Brief Business Letter
— While brevity is one of the essentials of a business letter, it is to be secured, not by omitting subjects, articles, auxiliary verbs and prepositions, but by leaving out all unnecessary matter and by stating concisely and to the point what one has to say. The following cautions should be observed.
1. Do not omit the subject of a sentence when it is in the first person.
Poor : Have received your order of November 15.
Better : We have received your order of November 15.
Note — When the members of a compound sentence are short and closely connected, the subject of the second member may be omitted when it is the same as the subject of the first member as, "We have received your order of November 15 and will give it prompt attention."
2. Do not omit the articles a, an and the.
Poor : I was not aware of terms on which goods were sold.
Better : I was not aware of the terms on which the goods were sold.
3. As a rule, do not omit prepositions.
Original : Your note falls due May 10.
Improved : Your note falls due on May 10.
The Conversational Style
— One of the best means of increasing the effectiveness of a business letter is to give it the conversational style — the personal touch. To acquire an easy, natural, conversational style, imagine your correspondent across the desk from you and talk to him on paper, as far as possible, just as you would in a personal interview. The judicious use of such contractions as I’ll, we've, we’ll, you'd, etc., help to give a letter the personal touch. In the sales letter, such contractions may be used with good effect and sometimes in the collection letter or the letter answering a complaint. But in letters of application, introduction and recommendation, they would be out of place.
Tone and Individuality
— Too many business letters are devoid of tone and individuality. They follow the stilted, stereotyped style of twenty years ago. Instead of being natural, they are filled with such meaningless, tiresome, overworked expressions as contents noted, esteemed favor, beg to advise, etc. The business letter to be effective must be vigorous, original, clear and convincing. The following list contains some of the most objectionable stock words and phrases so often found in business letters.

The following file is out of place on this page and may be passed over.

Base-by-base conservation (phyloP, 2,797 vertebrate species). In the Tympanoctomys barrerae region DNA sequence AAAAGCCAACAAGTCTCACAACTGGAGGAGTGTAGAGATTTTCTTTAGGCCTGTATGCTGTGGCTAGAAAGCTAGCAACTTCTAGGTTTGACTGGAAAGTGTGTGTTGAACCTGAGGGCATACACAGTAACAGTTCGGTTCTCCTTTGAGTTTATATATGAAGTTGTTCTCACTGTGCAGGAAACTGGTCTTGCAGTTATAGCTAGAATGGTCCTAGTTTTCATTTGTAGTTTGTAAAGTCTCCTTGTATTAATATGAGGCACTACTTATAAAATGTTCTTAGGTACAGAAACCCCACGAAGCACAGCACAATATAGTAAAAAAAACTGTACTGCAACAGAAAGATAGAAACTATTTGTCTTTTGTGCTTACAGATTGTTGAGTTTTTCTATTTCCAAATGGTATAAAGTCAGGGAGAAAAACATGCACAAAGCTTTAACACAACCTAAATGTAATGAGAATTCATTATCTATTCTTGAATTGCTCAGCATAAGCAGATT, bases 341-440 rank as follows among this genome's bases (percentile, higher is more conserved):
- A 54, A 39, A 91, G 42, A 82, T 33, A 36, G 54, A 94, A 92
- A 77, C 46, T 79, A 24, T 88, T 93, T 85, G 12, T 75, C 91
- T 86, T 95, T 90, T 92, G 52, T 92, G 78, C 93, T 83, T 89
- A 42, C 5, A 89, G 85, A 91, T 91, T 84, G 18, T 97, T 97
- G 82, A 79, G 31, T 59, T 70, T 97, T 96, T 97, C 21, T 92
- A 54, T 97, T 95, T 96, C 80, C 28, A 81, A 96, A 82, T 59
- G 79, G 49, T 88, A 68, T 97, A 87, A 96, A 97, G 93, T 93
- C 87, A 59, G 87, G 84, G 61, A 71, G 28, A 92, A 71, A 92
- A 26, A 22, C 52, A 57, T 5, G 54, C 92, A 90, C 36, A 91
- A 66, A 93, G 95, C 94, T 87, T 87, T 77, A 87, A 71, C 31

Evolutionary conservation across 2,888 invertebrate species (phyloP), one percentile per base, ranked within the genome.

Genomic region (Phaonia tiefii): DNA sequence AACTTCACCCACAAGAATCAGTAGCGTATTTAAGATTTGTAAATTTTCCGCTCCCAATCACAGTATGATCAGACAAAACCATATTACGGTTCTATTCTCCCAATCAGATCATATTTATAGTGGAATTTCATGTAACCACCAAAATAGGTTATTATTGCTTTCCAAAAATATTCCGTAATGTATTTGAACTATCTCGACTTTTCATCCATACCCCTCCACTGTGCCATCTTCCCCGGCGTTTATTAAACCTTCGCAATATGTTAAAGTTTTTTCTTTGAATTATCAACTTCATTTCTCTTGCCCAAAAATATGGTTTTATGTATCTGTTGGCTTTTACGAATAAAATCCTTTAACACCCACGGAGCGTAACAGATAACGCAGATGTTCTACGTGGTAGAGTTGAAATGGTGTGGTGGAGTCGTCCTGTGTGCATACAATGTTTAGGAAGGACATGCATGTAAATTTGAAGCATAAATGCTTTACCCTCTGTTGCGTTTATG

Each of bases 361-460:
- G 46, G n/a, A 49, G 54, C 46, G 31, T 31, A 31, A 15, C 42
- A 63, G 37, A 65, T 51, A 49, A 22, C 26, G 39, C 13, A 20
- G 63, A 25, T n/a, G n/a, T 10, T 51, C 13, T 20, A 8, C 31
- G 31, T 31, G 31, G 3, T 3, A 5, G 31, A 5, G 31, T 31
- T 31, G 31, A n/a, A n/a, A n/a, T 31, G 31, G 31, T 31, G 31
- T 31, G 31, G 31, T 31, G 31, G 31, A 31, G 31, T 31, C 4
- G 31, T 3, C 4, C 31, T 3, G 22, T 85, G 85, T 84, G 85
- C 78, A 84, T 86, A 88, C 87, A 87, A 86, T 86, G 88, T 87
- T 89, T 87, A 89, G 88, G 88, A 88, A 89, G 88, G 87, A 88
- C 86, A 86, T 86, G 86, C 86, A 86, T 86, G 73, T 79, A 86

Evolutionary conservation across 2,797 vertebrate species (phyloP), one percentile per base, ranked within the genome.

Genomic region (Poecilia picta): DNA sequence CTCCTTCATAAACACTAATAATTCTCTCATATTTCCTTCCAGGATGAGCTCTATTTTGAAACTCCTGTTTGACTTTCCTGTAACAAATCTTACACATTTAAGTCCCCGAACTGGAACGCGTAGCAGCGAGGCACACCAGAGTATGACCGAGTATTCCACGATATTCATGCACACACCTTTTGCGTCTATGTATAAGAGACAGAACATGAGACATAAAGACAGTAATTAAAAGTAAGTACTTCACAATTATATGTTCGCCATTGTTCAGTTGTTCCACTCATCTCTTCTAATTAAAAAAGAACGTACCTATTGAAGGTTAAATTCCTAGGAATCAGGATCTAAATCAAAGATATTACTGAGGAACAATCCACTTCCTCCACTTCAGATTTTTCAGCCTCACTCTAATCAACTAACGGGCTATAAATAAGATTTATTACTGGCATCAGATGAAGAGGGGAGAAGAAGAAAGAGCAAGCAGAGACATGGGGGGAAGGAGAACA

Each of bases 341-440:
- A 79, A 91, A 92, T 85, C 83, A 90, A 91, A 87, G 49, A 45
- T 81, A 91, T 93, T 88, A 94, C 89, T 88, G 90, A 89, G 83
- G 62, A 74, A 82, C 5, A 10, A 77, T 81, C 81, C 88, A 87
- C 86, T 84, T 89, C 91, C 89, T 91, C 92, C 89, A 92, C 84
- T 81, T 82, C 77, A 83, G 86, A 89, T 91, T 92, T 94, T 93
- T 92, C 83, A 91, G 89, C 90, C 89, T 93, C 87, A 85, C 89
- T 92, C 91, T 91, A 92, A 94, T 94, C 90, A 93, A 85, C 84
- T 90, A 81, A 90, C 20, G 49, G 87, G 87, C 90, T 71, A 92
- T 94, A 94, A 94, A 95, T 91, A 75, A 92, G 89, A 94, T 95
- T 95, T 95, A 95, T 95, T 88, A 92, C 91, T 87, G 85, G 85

Advise — Overworked and stilted…..It should be confined to the actual giving of advice. Use inform, tell or say.
As per — Of legal origin, stilted and overworked. Say according to or in accordance with.
At hand or to hand — Say, "We have just received your request for a copy of our catalogue," not "Your request for a copy of our catalogue is at hand.'
Beg — In the phrases beg to acknowledge, beg to state, beg to say, etc. the beg is a relic of early, formal courtesy, no longer used by good letter writers.
Contents carefully noted — Originally intended to show courtesy, but overworked and meaningless.
Esteemed — Meaningless and obsolete in such expressions as your esteemed letter.
Favor — Incorrectly used in the place of letter. Say…."We have your letter of August 5," not "We have your favor of August 5."
Hand you — Not to be used in the place of send you.
Herewith — Superfluous when used with enclose. When used in this connection, herewith means in this envelope, an idea already contained in the word enclose.
Inst., ult., and prox. — Abbreviations of instant, ultimo and proximo, meaning the present, the past and the next month. It is generally better to designate the month by its name…as, "We have your letter of June 5," not "Your letter of the 6th instant,"
Kind — Meaningless and obsolete in such expressions as your kind letter.
Oblige — A weak, meaningless close to a letter.
Per — A word of Latin origin and should be used only with other words of Latin form….as, per diem, per annum. Use a with week, day, month, year, etc.
Same — Incorrectly used as a personal pronoun. Say, "We regret the error and hope it has not caused you any inconvenience," not "We regret the error and hope same has not caused you any inconvenience." Same is correctly used when a noun is understood after it….as, "These prices are the same (prices) as we quoted you last week."
Stated — Stilted and overworked. Inform, say, or tell is usually better.
Valued - Meaningless and obsolete in such expressions as your valued letter.
Would say, wish to say, etc. — ^Wordy and generally useless. Say, "We regret that we can not comply with your request," not "In reply to your letter would say that we regret," etc.
Writer — Undesirable as a substitute for I, for the reason that it is awkward and fixes attention on the writer even more than the use of I. Say, "In reply to your letter of June 5, I have gone carefully over the matter," not "In reply to your letter of June 5, the writer has gone carefully over the matter."
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